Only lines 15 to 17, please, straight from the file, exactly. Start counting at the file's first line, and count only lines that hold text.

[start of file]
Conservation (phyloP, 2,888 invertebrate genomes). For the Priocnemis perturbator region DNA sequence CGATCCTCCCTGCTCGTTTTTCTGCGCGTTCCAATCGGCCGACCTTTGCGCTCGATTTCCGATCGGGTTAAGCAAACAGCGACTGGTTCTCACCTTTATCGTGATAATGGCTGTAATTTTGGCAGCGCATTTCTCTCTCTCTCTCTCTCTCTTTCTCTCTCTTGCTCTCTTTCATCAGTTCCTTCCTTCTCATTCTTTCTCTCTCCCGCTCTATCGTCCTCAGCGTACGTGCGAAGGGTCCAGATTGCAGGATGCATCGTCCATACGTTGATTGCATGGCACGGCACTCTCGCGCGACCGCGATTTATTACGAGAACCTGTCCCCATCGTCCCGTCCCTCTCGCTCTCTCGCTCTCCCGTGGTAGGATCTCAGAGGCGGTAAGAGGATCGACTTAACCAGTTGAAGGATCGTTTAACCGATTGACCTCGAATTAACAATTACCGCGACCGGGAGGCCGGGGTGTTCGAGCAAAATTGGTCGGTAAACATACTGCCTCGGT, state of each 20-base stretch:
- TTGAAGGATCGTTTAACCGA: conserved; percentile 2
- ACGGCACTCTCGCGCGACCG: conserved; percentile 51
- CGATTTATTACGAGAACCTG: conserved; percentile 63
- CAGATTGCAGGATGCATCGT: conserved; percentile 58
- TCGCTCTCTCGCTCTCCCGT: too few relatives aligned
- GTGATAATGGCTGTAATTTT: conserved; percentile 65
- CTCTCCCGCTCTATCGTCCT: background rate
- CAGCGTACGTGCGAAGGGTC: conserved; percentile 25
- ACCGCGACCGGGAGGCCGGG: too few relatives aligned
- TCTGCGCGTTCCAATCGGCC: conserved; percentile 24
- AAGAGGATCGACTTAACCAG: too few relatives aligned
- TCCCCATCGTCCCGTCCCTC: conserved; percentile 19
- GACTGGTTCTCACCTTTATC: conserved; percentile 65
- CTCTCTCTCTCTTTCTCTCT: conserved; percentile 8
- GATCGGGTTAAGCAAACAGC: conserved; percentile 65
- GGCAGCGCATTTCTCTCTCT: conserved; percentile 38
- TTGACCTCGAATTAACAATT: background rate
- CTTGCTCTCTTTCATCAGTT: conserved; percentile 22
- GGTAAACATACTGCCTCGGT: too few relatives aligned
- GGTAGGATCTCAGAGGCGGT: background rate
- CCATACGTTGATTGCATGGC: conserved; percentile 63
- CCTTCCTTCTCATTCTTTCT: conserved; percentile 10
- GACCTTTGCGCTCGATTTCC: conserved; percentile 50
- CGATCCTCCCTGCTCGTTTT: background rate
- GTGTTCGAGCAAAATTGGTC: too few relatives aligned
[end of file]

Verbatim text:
- CTCTCTCTCTCTTTCTCTCT: conserved; percentile 8
- GATCGGGTTAAGCAAACAGC: conserved; percentile 65
- GGCAGCGCATTTCTCTCTCT: conserved; percentile 38